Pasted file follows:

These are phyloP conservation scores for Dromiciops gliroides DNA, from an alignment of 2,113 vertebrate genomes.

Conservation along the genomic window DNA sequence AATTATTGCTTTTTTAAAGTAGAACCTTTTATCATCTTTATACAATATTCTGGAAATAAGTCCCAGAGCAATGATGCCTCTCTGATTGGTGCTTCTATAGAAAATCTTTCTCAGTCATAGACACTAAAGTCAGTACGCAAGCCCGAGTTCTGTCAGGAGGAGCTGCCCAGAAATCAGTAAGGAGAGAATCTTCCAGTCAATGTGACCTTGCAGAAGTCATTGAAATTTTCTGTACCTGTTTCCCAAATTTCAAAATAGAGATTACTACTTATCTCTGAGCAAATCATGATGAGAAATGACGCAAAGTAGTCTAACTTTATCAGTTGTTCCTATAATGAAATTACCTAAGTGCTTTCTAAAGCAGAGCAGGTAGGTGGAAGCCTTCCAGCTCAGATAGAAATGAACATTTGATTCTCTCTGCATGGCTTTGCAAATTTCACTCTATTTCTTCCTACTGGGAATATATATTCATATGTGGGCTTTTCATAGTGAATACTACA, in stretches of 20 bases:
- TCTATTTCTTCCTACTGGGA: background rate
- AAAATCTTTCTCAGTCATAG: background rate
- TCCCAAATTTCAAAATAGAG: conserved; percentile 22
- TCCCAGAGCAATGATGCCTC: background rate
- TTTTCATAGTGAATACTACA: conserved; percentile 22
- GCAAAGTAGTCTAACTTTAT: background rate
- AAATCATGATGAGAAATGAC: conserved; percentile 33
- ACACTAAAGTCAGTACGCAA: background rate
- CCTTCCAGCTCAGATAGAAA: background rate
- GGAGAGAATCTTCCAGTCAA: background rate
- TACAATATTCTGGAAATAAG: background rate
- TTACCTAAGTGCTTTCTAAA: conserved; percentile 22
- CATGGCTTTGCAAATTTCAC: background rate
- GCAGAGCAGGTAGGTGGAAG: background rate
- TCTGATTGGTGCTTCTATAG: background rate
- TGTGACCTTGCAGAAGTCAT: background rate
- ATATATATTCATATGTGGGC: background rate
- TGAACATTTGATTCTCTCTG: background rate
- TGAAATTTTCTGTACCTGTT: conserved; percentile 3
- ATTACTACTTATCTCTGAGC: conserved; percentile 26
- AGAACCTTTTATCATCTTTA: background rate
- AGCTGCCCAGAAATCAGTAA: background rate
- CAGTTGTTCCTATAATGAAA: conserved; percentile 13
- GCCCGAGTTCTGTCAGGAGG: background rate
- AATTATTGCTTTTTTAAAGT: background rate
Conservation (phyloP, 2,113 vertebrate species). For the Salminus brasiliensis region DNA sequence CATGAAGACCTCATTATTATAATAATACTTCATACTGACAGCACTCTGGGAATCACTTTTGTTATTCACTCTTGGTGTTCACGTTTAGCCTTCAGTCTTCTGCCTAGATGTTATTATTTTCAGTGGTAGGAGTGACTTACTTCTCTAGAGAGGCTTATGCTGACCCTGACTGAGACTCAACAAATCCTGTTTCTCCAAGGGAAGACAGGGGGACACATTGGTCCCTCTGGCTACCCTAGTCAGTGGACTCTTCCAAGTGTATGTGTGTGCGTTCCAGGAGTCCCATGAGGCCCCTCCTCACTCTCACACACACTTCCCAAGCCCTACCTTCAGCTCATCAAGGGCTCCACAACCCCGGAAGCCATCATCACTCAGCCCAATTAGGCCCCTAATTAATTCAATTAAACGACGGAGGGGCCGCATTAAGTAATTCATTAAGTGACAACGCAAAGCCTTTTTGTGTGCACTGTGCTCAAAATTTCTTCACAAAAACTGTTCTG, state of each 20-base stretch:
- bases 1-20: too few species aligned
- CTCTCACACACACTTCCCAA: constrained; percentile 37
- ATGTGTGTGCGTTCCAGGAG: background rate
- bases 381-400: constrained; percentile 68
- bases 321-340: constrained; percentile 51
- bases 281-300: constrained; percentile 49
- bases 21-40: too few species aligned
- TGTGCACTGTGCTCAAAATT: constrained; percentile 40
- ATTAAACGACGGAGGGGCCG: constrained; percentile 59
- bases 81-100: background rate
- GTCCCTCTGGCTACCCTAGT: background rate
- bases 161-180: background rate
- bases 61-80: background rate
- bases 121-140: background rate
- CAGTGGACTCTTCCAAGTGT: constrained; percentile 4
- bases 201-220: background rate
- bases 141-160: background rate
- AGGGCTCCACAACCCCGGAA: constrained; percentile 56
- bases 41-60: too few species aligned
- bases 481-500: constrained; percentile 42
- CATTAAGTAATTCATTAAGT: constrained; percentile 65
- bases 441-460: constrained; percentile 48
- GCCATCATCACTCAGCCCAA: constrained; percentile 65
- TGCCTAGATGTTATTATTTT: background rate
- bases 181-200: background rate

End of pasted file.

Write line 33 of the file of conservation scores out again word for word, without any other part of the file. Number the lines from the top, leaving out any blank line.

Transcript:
- bases 321-340: constrained; percentile 51